Forum Spotlight: Five Questions for nukediver

This is part of a series of short interviews with individual members of the Forum.

Forum name: nukediver
Profession: Government Health Physicist
Location: Metuchen, New Jersey
Forum member since: 4/23/11
Favorite Tom Bihn bag: This is easy—the Synapse 19. I love it so much I have, um, a few in different colors. It is so versatile that it meets my needs almost every day. It’s small enough that I can carry it in New York City museums without being asked to check it. It’s big enough to function as my EDC [Everyday Carry], even if I’m carrying my laptop (an 11” MacBook Air). It’s great to use as a personal item when I travel with my Aeronaut 45. It’s perfect for the beach. It works really well for short hikes. Need I go on?

Q: Can you tell us the story behind your forum name?
A: I’ve spent my whole career making sure people don’t do stupid things with radioactive materials, and  making sure problems get cleaned up if things do go wrong, hence the “nuke” part. I’ve also been a scuba diver for the same amount of time, ergo the “diver” part. Just so we’re clear, I have never combined the two activities, and have no desire to do so. Ever. Although that didn’t stop the Tom Bihn staff from creating some of the most awesome box art ever!TB Box-2

Q: Not that it would likely matter that much, but in the event of a nuclear crisis, do you have a bug-out bag?  What’s in it?
A: That would depend on how you define “nuclear crisis.” I suppose that for most people that would mean something horrific, like an atomic bomb. I have no bug-out bag for that because what would be the point? But then again, the odds of that happening are pretty slim.

Now, there are other mini “nuclear crises” that could happen, and for that I am prepared. I often have my Black/Iberian Synapse 25 completely set up for work since I’m always on call. I’ll usually carry the following:

  • a set of procedures (and forms, always with the forms) for responding to an event involving radioactive materials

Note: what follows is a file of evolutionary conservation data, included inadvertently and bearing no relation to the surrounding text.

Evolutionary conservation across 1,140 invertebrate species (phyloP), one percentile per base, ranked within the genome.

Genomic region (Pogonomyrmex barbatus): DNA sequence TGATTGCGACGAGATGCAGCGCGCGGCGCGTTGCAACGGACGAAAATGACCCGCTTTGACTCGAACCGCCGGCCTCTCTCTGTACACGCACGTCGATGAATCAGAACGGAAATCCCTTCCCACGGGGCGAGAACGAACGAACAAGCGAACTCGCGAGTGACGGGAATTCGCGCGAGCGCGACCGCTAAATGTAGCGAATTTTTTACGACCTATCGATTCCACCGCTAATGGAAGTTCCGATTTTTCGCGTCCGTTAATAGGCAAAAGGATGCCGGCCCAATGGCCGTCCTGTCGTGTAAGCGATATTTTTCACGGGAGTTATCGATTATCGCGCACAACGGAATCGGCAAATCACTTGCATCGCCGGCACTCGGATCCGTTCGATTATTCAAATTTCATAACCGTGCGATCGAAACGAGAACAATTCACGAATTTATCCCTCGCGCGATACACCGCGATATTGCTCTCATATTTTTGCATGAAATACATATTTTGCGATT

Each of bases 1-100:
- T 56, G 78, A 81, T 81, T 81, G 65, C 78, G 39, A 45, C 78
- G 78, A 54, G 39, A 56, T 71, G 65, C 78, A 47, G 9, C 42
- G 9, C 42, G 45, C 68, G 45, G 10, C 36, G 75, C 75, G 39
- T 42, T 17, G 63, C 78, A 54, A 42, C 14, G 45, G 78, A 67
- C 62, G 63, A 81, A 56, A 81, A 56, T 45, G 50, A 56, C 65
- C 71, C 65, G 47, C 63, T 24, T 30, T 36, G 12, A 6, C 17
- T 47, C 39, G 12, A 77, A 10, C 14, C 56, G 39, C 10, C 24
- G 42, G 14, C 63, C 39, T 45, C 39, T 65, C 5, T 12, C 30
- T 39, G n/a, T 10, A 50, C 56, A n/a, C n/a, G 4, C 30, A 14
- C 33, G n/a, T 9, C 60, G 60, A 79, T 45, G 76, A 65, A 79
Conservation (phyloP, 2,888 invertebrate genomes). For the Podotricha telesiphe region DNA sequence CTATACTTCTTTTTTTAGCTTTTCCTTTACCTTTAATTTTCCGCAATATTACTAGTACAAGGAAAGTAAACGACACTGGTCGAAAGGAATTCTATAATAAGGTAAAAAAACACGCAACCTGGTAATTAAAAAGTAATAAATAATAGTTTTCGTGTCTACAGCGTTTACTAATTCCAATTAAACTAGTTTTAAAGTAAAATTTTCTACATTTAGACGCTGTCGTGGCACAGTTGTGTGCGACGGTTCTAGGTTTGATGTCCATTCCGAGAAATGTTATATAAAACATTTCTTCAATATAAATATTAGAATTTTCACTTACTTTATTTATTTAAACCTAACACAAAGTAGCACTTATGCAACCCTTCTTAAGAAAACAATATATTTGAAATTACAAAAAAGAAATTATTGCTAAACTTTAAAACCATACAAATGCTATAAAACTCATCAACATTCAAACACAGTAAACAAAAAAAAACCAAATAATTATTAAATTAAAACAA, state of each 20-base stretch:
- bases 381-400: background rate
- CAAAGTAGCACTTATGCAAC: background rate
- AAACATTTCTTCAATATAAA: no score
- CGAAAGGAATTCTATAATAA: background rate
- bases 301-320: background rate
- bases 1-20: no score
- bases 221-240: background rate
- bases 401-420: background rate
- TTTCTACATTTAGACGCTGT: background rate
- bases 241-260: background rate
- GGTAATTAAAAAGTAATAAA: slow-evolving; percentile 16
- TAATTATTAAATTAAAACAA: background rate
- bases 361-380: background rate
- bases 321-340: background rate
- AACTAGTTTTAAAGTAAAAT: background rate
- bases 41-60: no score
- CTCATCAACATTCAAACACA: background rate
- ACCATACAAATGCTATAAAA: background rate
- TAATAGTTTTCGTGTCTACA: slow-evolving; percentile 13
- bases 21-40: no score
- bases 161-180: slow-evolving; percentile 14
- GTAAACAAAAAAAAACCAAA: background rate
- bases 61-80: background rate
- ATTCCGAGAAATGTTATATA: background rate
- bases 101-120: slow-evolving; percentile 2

• emergency contact number who’s who list for New Jersey government (a paper backup for my electronic versions)
  • personal radiation monitor
  • handheld radiation detector
  • personal dosimetry (to measure any radiation dose I might receive)
  • toiletries in a Size 2 Iberian Travel Stuff Sack (toothbrush, deodorant, etc.)
  • flashlight
  • chargers and battery backup for personal and work phones
  • pens, binder clips, post-it notes in a Small Double Organizer Pouch
  • clipboard
  • 2 protein bars and some beef jerky
  • a 1-litre bottle of water

I also have a separate duffle bag that has my work boots (steel-toed, of course), work jacket, hard hat, safety vest, safety glasses, several types of gloves, and a change of clothes in it.

Q: Besides TB bags, do you have any collections? Can you talk about one or two of them?
A: It’s not a true curated collection, but my house looks like a library because I have so many books. The “collection” isn’t limited to just a few genres, either. You’ll find books on everything from opera to baseball to sharks to physics. I cannot walk past a bookstore without going inside. And maybe making a purchase. For me, there is something very soothing about a physical book—its heft, its smell, the sensation of movement through time as the pages are turned while I read…all of it together evokes such a visceral response in me.

Q: What are some of the dive trips you would most like to take?
A: Although a little earlier I said I’d never mix work with diving, I would like to dive Bikini Atoll. Bikini was one of the many sites of US atomic bomb testing in the 1940s and 1950s. It boasts the only place in the world where you can dive on an aircraft carrier (it was intentionally sunk during a bomb blast). Because the atoll has remained undisturbed, it now hosts a plethora of sharks, game fish, and beautiful coral. Diving there is offered sporadically due to its location, and in a very limited fashion (~10 divers per week).

A more realistically achievable destination would have to be the Lembeh Strait, Indonesia. This place is known for its weird, tiny creatures in the muck. It’s really a special interest kind of place, and attracts loads of macro photographers.

Last but not least would have to be a cage dive off the coast of South Africa to see a great white shark. No one has ever accused me of being completely sane.

Q: What is a moment that was life-changing for you?
A: The space race during the 1960s was life-changing for me. As a young girl, I became obsessed with all things space-related. I wanted to be an astronaut in the worst way. Unfortunately for me, it being the late ‘60s – early ‘70s, that couldn’t happen. In the early days, astronauts were almost always Air Force pilots. I had two strikes against me—I was (still am) very nearsighted, and I was (and still am) a girl. The Air Force wanted nothing to do with either one. Instead, I focused on reading every science fiction book I could get my hands on and I ended up studying science in college and graduate school.

My other minor obsession was the TV show The Undersea World of Jacques Cousteau. We know how that turned out for me.

SA on dock

Badger

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